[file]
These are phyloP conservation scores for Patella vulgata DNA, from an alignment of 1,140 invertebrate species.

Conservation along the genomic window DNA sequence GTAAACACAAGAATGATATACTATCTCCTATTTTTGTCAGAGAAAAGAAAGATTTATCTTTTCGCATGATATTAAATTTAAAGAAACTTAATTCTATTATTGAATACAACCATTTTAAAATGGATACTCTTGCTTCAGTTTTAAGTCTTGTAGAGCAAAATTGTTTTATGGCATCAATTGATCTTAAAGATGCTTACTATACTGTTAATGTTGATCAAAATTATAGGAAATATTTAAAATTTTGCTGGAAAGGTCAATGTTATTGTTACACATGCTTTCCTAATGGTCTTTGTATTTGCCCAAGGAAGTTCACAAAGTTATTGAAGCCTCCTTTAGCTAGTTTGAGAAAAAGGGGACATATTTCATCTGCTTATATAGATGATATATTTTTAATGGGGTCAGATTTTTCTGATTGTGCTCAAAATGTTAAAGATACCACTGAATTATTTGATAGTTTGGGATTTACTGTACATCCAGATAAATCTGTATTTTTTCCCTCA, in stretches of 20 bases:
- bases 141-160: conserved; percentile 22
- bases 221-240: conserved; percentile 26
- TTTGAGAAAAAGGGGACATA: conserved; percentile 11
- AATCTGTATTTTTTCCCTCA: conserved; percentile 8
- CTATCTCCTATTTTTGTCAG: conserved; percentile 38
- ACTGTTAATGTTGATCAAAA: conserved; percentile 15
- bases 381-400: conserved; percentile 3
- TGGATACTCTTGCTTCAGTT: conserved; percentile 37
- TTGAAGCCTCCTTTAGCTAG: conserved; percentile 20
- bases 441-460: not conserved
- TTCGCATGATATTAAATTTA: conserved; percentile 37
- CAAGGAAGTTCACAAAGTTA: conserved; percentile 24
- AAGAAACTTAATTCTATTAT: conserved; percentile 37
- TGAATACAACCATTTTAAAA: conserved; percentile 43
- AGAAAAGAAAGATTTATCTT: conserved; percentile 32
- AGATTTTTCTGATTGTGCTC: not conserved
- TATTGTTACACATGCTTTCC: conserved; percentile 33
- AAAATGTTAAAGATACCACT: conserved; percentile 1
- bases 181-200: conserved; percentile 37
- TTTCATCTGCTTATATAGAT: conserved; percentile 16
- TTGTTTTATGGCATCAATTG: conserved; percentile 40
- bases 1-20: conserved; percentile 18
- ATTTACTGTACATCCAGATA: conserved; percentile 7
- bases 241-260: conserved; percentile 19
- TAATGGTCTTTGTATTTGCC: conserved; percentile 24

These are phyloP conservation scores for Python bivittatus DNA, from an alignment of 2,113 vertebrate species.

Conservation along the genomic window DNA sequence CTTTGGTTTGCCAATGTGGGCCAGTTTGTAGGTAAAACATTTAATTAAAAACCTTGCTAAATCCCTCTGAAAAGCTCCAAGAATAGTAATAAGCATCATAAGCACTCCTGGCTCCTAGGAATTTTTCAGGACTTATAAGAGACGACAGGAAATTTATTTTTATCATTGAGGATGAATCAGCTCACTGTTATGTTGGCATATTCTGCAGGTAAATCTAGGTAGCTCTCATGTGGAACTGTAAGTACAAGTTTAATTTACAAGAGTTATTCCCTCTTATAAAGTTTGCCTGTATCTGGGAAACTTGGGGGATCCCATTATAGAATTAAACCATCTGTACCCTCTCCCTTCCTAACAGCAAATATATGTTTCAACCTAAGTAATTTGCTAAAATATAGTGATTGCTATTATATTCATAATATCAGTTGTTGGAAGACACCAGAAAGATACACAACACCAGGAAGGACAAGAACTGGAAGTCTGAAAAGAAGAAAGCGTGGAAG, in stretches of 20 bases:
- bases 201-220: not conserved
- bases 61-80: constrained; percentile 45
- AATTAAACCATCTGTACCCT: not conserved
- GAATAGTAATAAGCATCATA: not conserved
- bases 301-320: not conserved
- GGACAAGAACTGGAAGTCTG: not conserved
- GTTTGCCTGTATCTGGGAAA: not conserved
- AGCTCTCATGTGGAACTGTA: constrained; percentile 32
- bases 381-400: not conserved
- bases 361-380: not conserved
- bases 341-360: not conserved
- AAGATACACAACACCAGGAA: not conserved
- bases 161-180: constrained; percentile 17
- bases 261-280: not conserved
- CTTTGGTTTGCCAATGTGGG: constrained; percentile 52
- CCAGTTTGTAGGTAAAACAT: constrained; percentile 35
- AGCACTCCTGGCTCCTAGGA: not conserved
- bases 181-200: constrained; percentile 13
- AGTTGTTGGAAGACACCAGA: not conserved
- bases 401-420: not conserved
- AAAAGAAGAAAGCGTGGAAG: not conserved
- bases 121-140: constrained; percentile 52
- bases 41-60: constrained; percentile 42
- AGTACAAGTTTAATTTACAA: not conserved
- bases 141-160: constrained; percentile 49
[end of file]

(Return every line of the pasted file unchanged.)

These are phyloP conservation scores for Patella vulgata DNA, from an alignment of 1,140 invertebrate species.

Conservation along the genomic window DNA sequence GTAAACACAAGAATGATATACTATCTCCTATTTTTGTCAGAGAAAAGAAAGATTTATCTTTTCGCATGATATTAAATTTAAAGAAACTTAATTCTATTATTGAATACAACCATTTTAAAATGGATACTCTTGCTTCAGTTTTAAGTCTTGTAGAGCAAAATTGTTTTATGGCATCAATTGATCTTAAAGATGCTTACTATACTGTTAATGTTGATCAAAATTATAGGAAATATTTAAAATTTTGCTGGAAAGGTCAATGTTATTGTTACACATGCTTTCCTAATGGTCTTTGTATTTGCCCAAGGAAGTTCACAAAGTTATTGAAGCCTCCTTTAGCTAGTTTGAGAAAAAGGGGACATATTTCATCTGCTTATATAGATGATATATTTTTAATGGGGTCAGATTTTTCTGATTGTGCTCAAAATGTTAAAGATACCACTGAATTATTTGATAGTTTGGGATTTACTGTACATCCAGATAAATCTGTATTTTTTCCCTCA, in stretches of 20 bases:
- bases 141-160: conserved; percentile 22
- bases 221-240: conserved; percentile 26
- TTTGAGAAAAAGGGGACATA: conserved; percentile 11
- AATCTGTATTTTTTCCCTCA: conserved; percentile 8
- CTATCTCCTATTTTTGTCAG: conserved; percentile 38
- ACTGTTAATGTTGATCAAAA: conserved; percentile 15
- bases 381-400: conserved; percentile 3
- TGGATACTCTTGCTTCAGTT: conserved; percentile 37
- TTGAAGCCTCCTTTAGCTAG: conserved; percentile 20
- bases 441-460: not conserved
- TTCGCATGATATTAAATTTA: conserved; percentile 37
- CAAGGAAGTTCACAAAGTTA: conserved; percentile 24
- AAGAAACTTAATTCTATTAT: conserved; percentile 37
- TGAATACAACCATTTTAAAA: conserved; percentile 43
- AGAAAAGAAAGATTTATCTT: conserved; percentile 32
- AGATTTTTCTGATTGTGCTC: not conserved
- TATTGTTACACATGCTTTCC: conserved; percentile 33
- AAAATGTTAAAGATACCACT: conserved; percentile 1
- bases 181-200: conserved; percentile 37
- TTTCATCTGCTTATATAGAT: conserved; percentile 16
- TTGTTTTATGGCATCAATTG: conserved; percentile 40
- bases 1-20: conserved; percentile 18
- ATTTACTGTACATCCAGATA: conserved; percentile 7
- bases 241-260: conserved; percentile 19
- TAATGGTCTTTGTATTTGCC: conserved; percentile 24

These are phyloP conservation scores for Python bivittatus DNA, from an alignment of 2,113 vertebrate species.

Conservation along the genomic window DNA sequence CTTTGGTTTGCCAATGTGGGCCAGTTTGTAGGTAAAACATTTAATTAAAAACCTTGCTAAATCCCTCTGAAAAGCTCCAAGAATAGTAATAAGCATCATAAGCACTCCTGGCTCCTAGGAATTTTTCAGGACTTATAAGAGACGACAGGAAATTTATTTTTATCATTGAGGATGAATCAGCTCACTGTTATGTTGGCATATTCTGCAGGTAAATCTAGGTAGCTCTCATGTGGAACTGTAAGTACAAGTTTAATTTACAAGAGTTATTCCCTCTTATAAAGTTTGCCTGTATCTGGGAAACTTGGGGGATCCCATTATAGAATTAAACCATCTGTACCCTCTCCCTTCCTAACAGCAAATATATGTTTCAACCTAAGTAATTTGCTAAAATATAGTGATTGCTATTATATTCATAATATCAGTTGTTGGAAGACACCAGAAAGATACACAACACCAGGAAGGACAAGAACTGGAAGTCTGAAAAGAAGAAAGCGTGGAAG, in stretches of 20 bases:
- bases 201-220: not conserved
- bases 61-80: constrained; percentile 45
- AATTAAACCATCTGTACCCT: not conserved
- GAATAGTAATAAGCATCATA: not conserved
- bases 301-320: not conserved
- GGACAAGAACTGGAAGTCTG: not conserved
- GTTTGCCTGTATCTGGGAAA: not conserved
- AGCTCTCATGTGGAACTGTA: constrained; percentile 32
- bases 381-400: not conserved
- bases 361-380: not conserved
- bases 341-360: not conserved
- AAGATACACAACACCAGGAA: not conserved
- bases 161-180: constrained; percentile 17
- bases 261-280: not conserved
- CTTTGGTTTGCCAATGTGGG: constrained; percentile 52
- CCAGTTTGTAGGTAAAACAT: constrained; percentile 35
- AGCACTCCTGGCTCCTAGGA: not conserved
- bases 181-200: constrained; percentile 13
- AGTTGTTGGAAGACACCAGA: not conserved
- bases 401-420: not conserved
- AAAAGAAGAAAGCGTGGAAG: not conserved
- bases 121-140: constrained; percentile 52
- bases 41-60: constrained; percentile 42
- AGTACAAGTTTAATTTACAA: not conserved
- bases 141-160: constrained; percentile 49